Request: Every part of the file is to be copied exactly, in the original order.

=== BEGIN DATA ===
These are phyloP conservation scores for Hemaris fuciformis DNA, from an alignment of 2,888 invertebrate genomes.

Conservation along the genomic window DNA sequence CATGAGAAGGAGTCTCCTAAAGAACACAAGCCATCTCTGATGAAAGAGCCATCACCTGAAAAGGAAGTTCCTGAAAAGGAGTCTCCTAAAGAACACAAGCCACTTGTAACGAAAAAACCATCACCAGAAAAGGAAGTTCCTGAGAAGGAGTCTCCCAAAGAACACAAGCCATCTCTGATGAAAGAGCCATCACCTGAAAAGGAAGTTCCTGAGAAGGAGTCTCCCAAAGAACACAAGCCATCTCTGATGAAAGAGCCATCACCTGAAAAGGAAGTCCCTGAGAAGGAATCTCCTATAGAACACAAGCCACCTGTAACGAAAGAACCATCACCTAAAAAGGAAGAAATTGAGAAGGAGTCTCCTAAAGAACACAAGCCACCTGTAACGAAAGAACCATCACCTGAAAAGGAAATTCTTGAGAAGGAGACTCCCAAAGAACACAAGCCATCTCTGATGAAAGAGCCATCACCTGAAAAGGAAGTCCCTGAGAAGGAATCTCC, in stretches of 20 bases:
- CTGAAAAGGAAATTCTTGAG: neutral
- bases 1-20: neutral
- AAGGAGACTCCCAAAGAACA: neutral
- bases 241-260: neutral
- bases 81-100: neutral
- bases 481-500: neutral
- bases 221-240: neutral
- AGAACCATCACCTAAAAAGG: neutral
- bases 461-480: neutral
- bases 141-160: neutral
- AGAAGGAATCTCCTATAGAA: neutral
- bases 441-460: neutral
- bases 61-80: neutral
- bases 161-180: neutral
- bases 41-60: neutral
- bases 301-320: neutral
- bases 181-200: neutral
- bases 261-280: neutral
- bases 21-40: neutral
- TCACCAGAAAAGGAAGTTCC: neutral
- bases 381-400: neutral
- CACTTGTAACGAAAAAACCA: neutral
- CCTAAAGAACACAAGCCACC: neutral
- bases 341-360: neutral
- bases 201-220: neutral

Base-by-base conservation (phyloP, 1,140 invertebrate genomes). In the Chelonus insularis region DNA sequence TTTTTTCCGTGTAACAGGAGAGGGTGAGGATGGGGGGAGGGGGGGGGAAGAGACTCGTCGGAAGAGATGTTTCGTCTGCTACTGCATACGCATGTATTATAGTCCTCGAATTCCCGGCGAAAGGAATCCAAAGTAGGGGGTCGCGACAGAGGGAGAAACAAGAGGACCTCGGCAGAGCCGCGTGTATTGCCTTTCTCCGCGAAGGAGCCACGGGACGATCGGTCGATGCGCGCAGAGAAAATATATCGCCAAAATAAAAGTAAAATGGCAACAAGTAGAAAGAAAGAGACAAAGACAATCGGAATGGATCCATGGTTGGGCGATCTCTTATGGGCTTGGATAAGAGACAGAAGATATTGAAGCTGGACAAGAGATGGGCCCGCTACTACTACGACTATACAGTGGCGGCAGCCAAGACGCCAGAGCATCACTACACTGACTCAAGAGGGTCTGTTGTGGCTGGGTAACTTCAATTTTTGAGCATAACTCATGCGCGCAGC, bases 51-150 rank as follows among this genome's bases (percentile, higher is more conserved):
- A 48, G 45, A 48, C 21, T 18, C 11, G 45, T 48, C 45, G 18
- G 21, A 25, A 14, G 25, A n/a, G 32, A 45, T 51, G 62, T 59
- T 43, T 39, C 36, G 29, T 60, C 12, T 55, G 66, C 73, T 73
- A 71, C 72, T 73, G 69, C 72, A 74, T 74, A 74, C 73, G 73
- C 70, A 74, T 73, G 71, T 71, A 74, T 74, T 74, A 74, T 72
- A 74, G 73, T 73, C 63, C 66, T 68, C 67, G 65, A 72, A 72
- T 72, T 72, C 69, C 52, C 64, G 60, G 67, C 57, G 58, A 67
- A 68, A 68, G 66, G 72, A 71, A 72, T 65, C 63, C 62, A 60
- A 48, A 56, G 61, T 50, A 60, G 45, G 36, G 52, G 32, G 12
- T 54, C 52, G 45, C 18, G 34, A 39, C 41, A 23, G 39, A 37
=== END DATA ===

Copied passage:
These are phyloP conservation scores for Hemaris fuciformis DNA, from an alignment of 2,888 invertebrate genomes.

Conservation along the genomic window DNA sequence CATGAGAAGGAGTCTCCTAAAGAACACAAGCCATCTCTGATGAAAGAGCCATCACCTGAAAAGGAAGTTCCTGAAAAGGAGTCTCCTAAAGAACACAAGCCACTTGTAACGAAAAAACCATCACCAGAAAAGGAAGTTCCTGAGAAGGAGTCTCCCAAAGAACACAAGCCATCTCTGATGAAAGAGCCATCACCTGAAAAGGAAGTTCCTGAGAAGGAGTCTCCCAAAGAACACAAGCCATCTCTGATGAAAGAGCCATCACCTGAAAAGGAAGTCCCTGAGAAGGAATCTCCTATAGAACACAAGCCACCTGTAACGAAAGAACCATCACCTAAAAAGGAAGAAATTGAGAAGGAGTCTCCTAAAGAACACAAGCCACCTGTAACGAAAGAACCATCACCTGAAAAGGAAATTCTTGAGAAGGAGACTCCCAAAGAACACAAGCCATCTCTGATGAAAGAGCCATCACCTGAAAAGGAAGTCCCTGAGAAGGAATCTCC, in stretches of 20 bases:
- CTGAAAAGGAAATTCTTGAG: neutral
- bases 1-20: neutral
- AAGGAGACTCCCAAAGAACA: neutral
- bases 241-260: neutral
- bases 81-100: neutral
- bases 481-500: neutral
- bases 221-240: neutral
- AGAACCATCACCTAAAAAGG: neutral
- bases 461-480: neutral
- bases 141-160: neutral
- AGAAGGAATCTCCTATAGAA: neutral
- bases 441-460: neutral
- bases 61-80: neutral
- bases 161-180: neutral
- bases 41-60: neutral
- bases 301-320: neutral
- bases 181-200: neutral
- bases 261-280: neutral
- bases 21-40: neutral
- TCACCAGAAAAGGAAGTTCC: neutral
- bases 381-400: neutral
- CACTTGTAACGAAAAAACCA: neutral
- CCTAAAGAACACAAGCCACC: neutral
- bases 341-360: neutral
- bases 201-220: neutral

Base-by-base conservation (phyloP, 1,140 invertebrate genomes). In the Chelonus insularis region DNA sequence TTTTTTCCGTGTAACAGGAGAGGGTGAGGATGGGGGGAGGGGGGGGGAAGAGACTCGTCGGAAGAGATGTTTCGTCTGCTACTGCATACGCATGTATTATAGTCCTCGAATTCCCGGCGAAAGGAATCCAAAGTAGGGGGTCGCGACAGAGGGAGAAACAAGAGGACCTCGGCAGAGCCGCGTGTATTGCCTTTCTCCGCGAAGGAGCCACGGGACGATCGGTCGATGCGCGCAGAGAAAATATATCGCCAAAATAAAAGTAAAATGGCAACAAGTAGAAAGAAAGAGACAAAGACAATCGGAATGGATCCATGGTTGGGCGATCTCTTATGGGCTTGGATAAGAGACAGAAGATATTGAAGCTGGACAAGAGATGGGCCCGCTACTACTACGACTATACAGTGGCGGCAGCCAAGACGCCAGAGCATCACTACACTGACTCAAGAGGGTCTGTTGTGGCTGGGTAACTTCAATTTTTGAGCATAACTCATGCGCGCAGC, bases 51-150 rank as follows among this genome's bases (percentile, higher is more conserved):
- A 48, G 45, A 48, C 21, T 18, C 11, G 45, T 48, C 45, G 18
- G 21, A 25, A 14, G 25, A n/a, G 32, A 45, T 51, G 62, T 59
- T 43, T 39, C 36, G 29, T 60, C 12, T 55, G 66, C 73, T 73
- A 71, C 72, T 73, G 69, C 72, A 74, T 74, A 74, C 73, G 73
- C 70, A 74, T 73, G 71, T 71, A 74, T 74, T 74, A 74, T 72
- A 74, G 73, T 73, C 63, C 66, T 68, C 67, G 65, A 72, A 72
- T 72, T 72, C 69, C 52, C 64, G 60, G 67, C 57, G 58, A 67
- A 68, A 68, G 66, G 72, A 71, A 72, T 65, C 63, C 62, A 60
- A 48, A 56, G 61, T 50, A 60, G 45, G 36, G 52, G 32, G 12
- T 54, C 52, G 45, C 18, G 34, A 39, C 41, A 23, G 39, A 37